I believe they astound us so, because they reflect a doubledeath. I believe the sense of glory found in the cross here comes from the hardlesson of loss, in a little church, somewhere in Turkey, turned out of thesynagogue, and losing or about to lose, long after the death of Jesus, theirlast link with the primitive church. In the cross, in their loss, they saw boththe death of Jesus, and the death of their beloved disciple, their belovedpreacher, their pastor, John. The fourth Gospel is so strange and so startlingbecause it operates at two levels, first that of Jesus and second that of John.After decades of pastoral care, guiding them through change, leading them out ofthe synagogue, protecting them from their own worst selves, reminding them ofChrist the Lord, and showing them how to walk in the light, the toweringfigure of their beloved preacher was overtaken by death.

    First they lost Jesus, then they lost John. Both losses hurtwith unspeakable pain. But here is what they learned: love carries us throughloss. Love carries us through loss. Love outlasts loss. In fact, only selfopening love can bring any meaning through loss!

    You know this Gospel in your bones, in the old bone structureof Asbury First. For you too have known the loss of Jesus, and the loss of abeloved disciple, an originating pastor, who guided and lead, and reminded andshowed, and at last was overtaken by death. You too know about the two leveldrama of faith, the loss and love of Jesus Christ our Savior, and also the lossand love of a beloved disciple who brought us out from the city, who located uson East Avenue, who helped us through a depression and a war, who had a visionand built a building. And then one day, in the pulpit, he did not feel well. Andthen, soon, he died. He is buried right under our cross, his ashes are interredhere. And every moment of loyal offering, and every baby baptized, and everycouple married, and every moment of eucharist, and every funeral service bringus back here, to the twin shadows. The cross of Christ and ashes of WeldonCrossland.

    We can feel the Fourth Gospel here.

  3. Glory

From Calvary to the altar at Asbury, the same voice ringsout. I overhear it at Westminster Abbey, where John Wesley is buried. I overhearit down in Maryland where Bishop Francis Asbury is buried. I overhear it inDelaware, Ohio, at the grave of James Whitford Bashford. I overhear it everySunday here, beneath the cross of Jesus and before the ashes of Dr. Crossland.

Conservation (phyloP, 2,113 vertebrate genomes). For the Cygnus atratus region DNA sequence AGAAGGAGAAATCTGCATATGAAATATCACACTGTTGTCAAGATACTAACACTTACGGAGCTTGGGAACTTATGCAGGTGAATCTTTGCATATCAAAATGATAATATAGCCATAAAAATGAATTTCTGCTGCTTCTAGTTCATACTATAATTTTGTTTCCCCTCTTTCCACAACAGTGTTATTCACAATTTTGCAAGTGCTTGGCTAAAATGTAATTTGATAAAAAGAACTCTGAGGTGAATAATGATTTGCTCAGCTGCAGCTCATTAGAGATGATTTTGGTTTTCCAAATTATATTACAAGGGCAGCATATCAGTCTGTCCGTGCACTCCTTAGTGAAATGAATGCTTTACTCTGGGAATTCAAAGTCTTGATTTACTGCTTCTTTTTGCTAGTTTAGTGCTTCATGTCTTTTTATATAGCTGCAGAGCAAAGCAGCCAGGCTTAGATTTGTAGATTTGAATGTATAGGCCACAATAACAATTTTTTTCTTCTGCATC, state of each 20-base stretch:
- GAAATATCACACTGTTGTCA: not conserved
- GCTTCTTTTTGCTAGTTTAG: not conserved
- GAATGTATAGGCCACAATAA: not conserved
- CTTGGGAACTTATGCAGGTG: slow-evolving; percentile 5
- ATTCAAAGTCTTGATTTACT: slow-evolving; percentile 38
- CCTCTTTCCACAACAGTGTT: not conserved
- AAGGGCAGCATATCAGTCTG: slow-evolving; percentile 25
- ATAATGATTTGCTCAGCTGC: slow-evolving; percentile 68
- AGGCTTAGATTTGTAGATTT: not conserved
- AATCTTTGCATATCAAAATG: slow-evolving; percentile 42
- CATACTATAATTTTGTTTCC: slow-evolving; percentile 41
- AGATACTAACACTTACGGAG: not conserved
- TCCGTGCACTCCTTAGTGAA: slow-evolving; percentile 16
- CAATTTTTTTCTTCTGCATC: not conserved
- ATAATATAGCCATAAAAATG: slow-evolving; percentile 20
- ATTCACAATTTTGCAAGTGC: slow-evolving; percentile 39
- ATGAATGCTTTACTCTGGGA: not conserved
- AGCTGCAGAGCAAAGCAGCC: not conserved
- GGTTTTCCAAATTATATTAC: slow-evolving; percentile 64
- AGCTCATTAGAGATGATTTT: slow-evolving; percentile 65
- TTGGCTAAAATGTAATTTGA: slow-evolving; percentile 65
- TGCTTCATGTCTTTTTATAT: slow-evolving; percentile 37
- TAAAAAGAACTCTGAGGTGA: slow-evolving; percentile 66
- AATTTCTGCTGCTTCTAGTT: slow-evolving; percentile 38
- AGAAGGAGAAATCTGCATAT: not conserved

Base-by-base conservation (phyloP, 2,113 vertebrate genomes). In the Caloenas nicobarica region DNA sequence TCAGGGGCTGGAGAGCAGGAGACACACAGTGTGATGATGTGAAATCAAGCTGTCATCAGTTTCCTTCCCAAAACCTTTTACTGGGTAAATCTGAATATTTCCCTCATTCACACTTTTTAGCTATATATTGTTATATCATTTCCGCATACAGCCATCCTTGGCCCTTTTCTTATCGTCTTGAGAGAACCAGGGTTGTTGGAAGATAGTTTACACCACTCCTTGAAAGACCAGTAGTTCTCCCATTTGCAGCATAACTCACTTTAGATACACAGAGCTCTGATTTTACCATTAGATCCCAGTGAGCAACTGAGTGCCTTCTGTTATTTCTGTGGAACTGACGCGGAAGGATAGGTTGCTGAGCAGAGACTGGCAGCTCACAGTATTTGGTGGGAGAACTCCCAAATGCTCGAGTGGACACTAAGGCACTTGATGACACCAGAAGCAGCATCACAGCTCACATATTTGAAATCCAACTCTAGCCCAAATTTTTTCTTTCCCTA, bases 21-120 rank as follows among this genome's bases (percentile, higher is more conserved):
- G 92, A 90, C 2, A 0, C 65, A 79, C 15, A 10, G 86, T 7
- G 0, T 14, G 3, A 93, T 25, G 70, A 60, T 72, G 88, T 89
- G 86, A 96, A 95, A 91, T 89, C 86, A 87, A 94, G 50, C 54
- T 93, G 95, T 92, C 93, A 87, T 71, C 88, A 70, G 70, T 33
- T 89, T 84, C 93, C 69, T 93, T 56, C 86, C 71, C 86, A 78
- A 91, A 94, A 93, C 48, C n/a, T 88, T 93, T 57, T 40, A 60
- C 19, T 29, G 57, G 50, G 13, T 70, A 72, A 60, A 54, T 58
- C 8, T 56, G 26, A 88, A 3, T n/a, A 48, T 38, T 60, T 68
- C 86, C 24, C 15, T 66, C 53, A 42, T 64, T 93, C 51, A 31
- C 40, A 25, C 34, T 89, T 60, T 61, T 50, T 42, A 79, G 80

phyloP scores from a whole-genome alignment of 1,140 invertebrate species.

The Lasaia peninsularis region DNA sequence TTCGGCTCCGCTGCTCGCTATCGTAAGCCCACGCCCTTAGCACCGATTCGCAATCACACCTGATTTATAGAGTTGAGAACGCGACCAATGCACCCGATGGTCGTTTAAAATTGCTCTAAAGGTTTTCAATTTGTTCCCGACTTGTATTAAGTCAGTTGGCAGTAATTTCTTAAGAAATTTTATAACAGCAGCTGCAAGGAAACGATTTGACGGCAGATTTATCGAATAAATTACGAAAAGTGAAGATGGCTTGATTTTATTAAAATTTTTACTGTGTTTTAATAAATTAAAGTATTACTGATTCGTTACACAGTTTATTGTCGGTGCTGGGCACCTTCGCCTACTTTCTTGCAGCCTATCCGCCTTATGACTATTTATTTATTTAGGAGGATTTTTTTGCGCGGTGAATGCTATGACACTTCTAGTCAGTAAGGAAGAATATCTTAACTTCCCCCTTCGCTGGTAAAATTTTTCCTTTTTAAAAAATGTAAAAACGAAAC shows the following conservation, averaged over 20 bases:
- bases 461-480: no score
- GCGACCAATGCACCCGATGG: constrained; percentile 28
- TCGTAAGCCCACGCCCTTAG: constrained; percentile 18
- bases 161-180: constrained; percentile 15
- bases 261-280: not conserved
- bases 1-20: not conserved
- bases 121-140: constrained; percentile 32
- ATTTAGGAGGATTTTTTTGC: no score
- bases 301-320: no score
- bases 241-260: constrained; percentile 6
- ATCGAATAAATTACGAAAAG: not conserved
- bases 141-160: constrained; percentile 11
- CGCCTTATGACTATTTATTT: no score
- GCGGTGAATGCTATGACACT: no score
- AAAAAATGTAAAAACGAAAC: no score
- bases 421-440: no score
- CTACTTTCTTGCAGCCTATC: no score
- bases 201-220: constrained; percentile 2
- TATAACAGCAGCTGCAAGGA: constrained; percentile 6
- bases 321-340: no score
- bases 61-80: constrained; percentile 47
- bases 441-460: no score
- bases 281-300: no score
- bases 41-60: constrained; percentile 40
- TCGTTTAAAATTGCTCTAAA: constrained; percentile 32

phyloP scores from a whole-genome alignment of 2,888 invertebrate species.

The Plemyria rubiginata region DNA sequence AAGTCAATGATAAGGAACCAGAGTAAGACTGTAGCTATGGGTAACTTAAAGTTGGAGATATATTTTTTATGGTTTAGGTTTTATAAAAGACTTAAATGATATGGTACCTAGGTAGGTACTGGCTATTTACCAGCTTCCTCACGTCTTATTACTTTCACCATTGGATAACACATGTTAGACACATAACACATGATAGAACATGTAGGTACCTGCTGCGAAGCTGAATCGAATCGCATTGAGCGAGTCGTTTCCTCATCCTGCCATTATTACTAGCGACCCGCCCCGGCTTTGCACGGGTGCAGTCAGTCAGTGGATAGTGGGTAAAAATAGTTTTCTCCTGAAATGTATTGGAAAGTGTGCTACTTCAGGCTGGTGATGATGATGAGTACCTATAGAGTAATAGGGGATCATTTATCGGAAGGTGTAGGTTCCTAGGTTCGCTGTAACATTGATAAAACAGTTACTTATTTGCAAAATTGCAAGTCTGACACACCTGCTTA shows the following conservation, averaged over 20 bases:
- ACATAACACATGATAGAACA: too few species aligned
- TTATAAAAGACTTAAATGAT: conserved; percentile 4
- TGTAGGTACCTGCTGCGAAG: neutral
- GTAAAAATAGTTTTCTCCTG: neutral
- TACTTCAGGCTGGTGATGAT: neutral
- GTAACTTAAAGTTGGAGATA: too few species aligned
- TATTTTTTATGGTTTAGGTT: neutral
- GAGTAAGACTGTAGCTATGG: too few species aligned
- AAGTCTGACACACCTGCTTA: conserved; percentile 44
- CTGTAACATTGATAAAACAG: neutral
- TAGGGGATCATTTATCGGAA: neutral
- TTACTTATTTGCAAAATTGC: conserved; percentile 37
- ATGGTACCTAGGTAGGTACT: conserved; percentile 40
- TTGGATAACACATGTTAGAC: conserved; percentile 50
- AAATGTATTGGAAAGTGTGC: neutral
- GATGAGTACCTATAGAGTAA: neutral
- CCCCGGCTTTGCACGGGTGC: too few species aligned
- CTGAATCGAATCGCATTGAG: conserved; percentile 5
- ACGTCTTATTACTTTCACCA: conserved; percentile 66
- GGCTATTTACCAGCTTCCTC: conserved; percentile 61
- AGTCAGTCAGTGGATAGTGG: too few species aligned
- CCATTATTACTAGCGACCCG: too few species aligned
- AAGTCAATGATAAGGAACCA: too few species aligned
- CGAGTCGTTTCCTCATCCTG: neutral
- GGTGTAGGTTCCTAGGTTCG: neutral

The hour has come for the glorification of the Son of Man.This is an hour, amid this beautiful music, an hour for faith. It is an hour foryou to let the grain of selfishness fall down into the earth, where it can bereborn as love. Love outlasts loss. No. Love alone outlasts loss. Lovemeans offering yourself. Love means tithing your income. Love means talkingabout tithing your income. Love means keeping physical faith with those whom yousexually love-sharing board with others but not bed. Love means giving away yourlife. For the preacher, at least in our church, it means itinerancy, thespiritual journey of an annual appointment, subject to change every June, tovarious leaky roofed parsonages. Love means taking charge without takingcontrol. Love for the layman means enduring the endless contention andintractable difference of the church, and her meetings. Love means going tochurch and knowing there are people there whom you do not like, maybe evenclergy whom you do not like, but whom you are intending to love. Love meansprayer and reading in a world of action. Love means, according to this passage, serving,following, and honoring.

I go back 20 years to a trailer straddling the Canadianborder, and a legless man dying from diabetes and cancer, on a dirt road, closeto nowhere, with a scraggly beard and tobacco stained fingers. I hear his son,guitar in hand, singing at the man’s funeral, about love that outlasts loss.

Are ye able? Still the Master

Whispers down eternity

And heroic spirits answer

Now as then in Galilee

Lord we are able

Our spirits are thine

Remold them make us

Like Thee divine

Thy guiding radiance

Above us shall be

A beacon to God

To love and loyalty.